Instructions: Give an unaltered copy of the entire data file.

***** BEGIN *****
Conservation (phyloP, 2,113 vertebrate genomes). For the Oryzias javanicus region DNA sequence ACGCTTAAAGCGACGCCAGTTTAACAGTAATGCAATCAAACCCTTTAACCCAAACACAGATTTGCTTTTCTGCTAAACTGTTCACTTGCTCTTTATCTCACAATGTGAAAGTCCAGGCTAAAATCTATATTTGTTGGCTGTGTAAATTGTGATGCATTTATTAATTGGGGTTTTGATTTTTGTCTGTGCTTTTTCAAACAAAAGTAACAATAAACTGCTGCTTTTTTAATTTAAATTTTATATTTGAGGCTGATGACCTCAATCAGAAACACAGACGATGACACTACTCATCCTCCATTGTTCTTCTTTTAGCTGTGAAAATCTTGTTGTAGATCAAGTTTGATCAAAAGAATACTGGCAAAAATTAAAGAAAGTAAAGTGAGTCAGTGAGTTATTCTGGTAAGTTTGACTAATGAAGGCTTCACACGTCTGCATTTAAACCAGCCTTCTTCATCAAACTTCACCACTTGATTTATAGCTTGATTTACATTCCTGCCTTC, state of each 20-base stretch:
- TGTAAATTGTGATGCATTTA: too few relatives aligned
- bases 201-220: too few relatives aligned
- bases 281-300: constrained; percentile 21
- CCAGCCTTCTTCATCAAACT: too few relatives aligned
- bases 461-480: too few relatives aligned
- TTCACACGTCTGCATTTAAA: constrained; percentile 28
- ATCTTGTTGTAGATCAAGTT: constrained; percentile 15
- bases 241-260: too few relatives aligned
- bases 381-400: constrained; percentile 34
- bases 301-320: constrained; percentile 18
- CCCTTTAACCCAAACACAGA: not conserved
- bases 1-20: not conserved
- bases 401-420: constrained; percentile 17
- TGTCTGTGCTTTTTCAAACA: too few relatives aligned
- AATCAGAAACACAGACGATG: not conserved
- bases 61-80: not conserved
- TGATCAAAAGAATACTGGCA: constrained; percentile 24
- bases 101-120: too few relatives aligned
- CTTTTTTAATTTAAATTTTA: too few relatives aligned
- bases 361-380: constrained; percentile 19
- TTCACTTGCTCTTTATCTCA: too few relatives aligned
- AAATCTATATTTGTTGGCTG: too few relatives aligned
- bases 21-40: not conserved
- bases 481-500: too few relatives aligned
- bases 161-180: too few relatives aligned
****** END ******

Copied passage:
Conservation (phyloP, 2,113 vertebrate genomes). For the Oryzias javanicus region DNA sequence ACGCTTAAAGCGACGCCAGTTTAACAGTAATGCAATCAAACCCTTTAACCCAAACACAGATTTGCTTTTCTGCTAAACTGTTCACTTGCTCTTTATCTCACAATGTGAAAGTCCAGGCTAAAATCTATATTTGTTGGCTGTGTAAATTGTGATGCATTTATTAATTGGGGTTTTGATTTTTGTCTGTGCTTTTTCAAACAAAAGTAACAATAAACTGCTGCTTTTTTAATTTAAATTTTATATTTGAGGCTGATGACCTCAATCAGAAACACAGACGATGACACTACTCATCCTCCATTGTTCTTCTTTTAGCTGTGAAAATCTTGTTGTAGATCAAGTTTGATCAAAAGAATACTGGCAAAAATTAAAGAAAGTAAAGTGAGTCAGTGAGTTATTCTGGTAAGTTTGACTAATGAAGGCTTCACACGTCTGCATTTAAACCAGCCTTCTTCATCAAACTTCACCACTTGATTTATAGCTTGATTTACATTCCTGCCTTC, state of each 20-base stretch:
- TGTAAATTGTGATGCATTTA: too few relatives aligned
- bases 201-220: too few relatives aligned
- bases 281-300: constrained; percentile 21
- CCAGCCTTCTTCATCAAACT: too few relatives aligned
- bases 461-480: too few relatives aligned
- TTCACACGTCTGCATTTAAA: constrained; percentile 28
- ATCTTGTTGTAGATCAAGTT: constrained; percentile 15
- bases 241-260: too few relatives aligned
- bases 381-400: constrained; percentile 34
- bases 301-320: constrained; percentile 18
- CCCTTTAACCCAAACACAGA: not conserved
- bases 1-20: not conserved
- bases 401-420: constrained; percentile 17
- TGTCTGTGCTTTTTCAAACA: too few relatives aligned
- AATCAGAAACACAGACGATG: not conserved
- bases 61-80: not conserved
- TGATCAAAAGAATACTGGCA: constrained; percentile 24
- bases 101-120: too few relatives aligned
- CTTTTTTAATTTAAATTTTA: too few relatives aligned
- bases 361-380: constrained; percentile 19
- TTCACTTGCTCTTTATCTCA: too few relatives aligned
- AAATCTATATTTGTTGGCTG: too few relatives aligned
- bases 21-40: not conserved
- bases 481-500: too few relatives aligned
- bases 161-180: too few relatives aligned